How identifiable Peter is to me. He so desperately wants to be close to God and the work He’s doing.  But he becomes overwhelmed by his own earthly circumstances and physical limitations. Jesus responds immediately and catches Peter’s hand, reminding him of His power right away. He asks why Peter doubted. I suspect it’s a gentle reminder to keep the focus on Jesus instead of the circumstances that so easily overwhelm us.

    This week, keep your eyes on the real priority, Jesus. All those other pieces fall into place when I’m focused on Jesus’ perspective. He will immediately reach out to help me.  And when my faith falters, I’ll just trust Him, a life preserver in the middle of an ocean.

In Him,

Amy

Like Clay in the Hand of the Potter

“So I went down to the potter’s house, and I saw him working at the wheel. But the pot he was shaping from the clay was marred in his hands; so the potter formed it into another pot, shaping it as seemed best to him.” 
Jeremiah 18:3-4 NIV

Jeremiah was a prophet of the Old Testament who had the challenging task of proclaiming to the Israelites that they would be destroyed in divine judgement. One day the Lord spoke to Jeremiah and told him to “Go down to the potter’s house” Jeremiah 18:3 NIV, to witness a man working at the wheel. To picture this scene, we can imagine that Jeremiah most likely went down the grassy slopes of the Valley of Ben Hinnom near the Potsherd Gate (overlooking the dump for broken pottery). At his house, the potter began shaping a piece of clay at his wheel and it became marred (the Hebrew word means “ruined”) so the potter took the same clay and formed it into a new pot. The Lord then gave Jeremiah a message based on the scene he had just watched. “O house of Israel, can I not do with you as this potter does? … Like clay in the hand of the potter, so are you in my hand” Jeremiah 18:6 NIV. This hopeful message meant that even though Israel would be destroyed, God would keep his promise and renew them. The verses here are specifically about Israel, but the Bible also shows us that this metaphor about clay is universal. Isaiah 64:8 NIV says “you are our Father; we are the clay and you are our potter; we are all the work of your hand.”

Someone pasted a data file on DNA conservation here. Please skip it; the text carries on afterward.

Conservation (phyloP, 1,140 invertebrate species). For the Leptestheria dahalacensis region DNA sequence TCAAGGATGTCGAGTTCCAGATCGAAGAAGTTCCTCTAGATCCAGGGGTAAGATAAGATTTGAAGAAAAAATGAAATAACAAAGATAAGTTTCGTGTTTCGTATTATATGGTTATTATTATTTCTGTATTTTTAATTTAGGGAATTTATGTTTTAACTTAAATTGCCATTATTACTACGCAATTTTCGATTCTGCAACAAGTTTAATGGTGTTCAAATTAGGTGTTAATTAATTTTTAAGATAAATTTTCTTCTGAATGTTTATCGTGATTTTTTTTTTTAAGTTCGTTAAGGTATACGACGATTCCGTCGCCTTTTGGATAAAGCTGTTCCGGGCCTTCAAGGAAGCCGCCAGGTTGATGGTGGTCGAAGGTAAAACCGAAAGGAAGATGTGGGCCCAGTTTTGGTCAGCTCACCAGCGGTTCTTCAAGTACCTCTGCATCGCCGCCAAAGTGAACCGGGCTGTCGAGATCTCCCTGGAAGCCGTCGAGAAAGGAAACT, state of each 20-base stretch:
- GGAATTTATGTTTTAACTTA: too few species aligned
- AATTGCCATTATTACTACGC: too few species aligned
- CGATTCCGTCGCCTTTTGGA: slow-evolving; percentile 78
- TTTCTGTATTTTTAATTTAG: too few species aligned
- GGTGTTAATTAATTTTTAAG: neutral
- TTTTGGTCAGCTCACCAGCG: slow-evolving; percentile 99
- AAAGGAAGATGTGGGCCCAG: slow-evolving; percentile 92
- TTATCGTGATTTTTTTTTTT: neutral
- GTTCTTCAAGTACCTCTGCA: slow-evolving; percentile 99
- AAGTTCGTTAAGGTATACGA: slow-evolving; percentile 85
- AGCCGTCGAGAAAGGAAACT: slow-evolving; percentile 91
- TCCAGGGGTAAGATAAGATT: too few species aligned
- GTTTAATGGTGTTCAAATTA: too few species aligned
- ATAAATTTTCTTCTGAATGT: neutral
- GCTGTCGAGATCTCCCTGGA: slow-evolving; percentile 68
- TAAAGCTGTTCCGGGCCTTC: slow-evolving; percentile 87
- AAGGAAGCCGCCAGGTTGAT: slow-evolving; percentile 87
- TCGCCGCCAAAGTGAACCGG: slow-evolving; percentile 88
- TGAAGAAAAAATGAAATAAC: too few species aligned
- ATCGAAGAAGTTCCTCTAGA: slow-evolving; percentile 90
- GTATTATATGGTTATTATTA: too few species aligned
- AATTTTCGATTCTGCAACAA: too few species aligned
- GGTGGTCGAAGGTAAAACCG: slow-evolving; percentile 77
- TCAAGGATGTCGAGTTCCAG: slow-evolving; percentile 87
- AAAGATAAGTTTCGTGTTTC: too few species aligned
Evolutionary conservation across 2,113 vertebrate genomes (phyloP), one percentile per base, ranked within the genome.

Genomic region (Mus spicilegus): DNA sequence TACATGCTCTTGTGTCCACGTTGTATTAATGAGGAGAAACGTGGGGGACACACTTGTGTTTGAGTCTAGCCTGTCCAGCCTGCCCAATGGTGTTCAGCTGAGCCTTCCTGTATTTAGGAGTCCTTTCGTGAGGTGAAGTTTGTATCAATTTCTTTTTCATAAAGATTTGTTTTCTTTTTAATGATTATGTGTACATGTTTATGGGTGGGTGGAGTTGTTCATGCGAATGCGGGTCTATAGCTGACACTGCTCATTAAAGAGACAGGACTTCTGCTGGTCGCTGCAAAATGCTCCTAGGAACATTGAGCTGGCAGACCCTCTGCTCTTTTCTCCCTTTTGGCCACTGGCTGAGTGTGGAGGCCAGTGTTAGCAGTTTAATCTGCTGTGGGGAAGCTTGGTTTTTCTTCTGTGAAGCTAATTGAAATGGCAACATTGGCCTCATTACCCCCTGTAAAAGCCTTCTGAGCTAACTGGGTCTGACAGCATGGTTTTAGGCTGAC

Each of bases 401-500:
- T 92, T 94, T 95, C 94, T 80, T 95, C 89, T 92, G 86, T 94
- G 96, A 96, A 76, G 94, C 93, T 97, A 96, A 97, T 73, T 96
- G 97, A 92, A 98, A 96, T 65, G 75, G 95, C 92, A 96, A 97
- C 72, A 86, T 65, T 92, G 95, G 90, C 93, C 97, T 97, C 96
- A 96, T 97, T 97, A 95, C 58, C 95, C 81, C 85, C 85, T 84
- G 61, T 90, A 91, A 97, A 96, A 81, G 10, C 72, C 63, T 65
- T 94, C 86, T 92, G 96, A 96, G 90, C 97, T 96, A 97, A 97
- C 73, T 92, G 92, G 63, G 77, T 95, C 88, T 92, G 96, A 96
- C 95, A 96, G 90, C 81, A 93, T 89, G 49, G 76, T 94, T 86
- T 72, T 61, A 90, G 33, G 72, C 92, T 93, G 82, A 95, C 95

Even though this is an Old Testament story, we can still learn from it today. What strikes me most about these verses is that the potter did not repair the clay he was working with when it became ruined, but he formed it into a new vessel. This means that when we are broken, God does not piece us back together and repair the cracks, but uses the same clay to make a whole new pot. It means that we can be healed completely from our brokenness if we surrender our lives to God and let him mold us. Psalm 30:2 NIV says “O Lord my God, I cried to you for help, and you have healed me.” Amen to that! Sometimes we struggle for years over something that we feel we can never overcome, but with the realization that healing from these bonds can only happen with the power of God, we put our trust in the right place and find victory through Christ.

In Christ alone,

Erin Tabor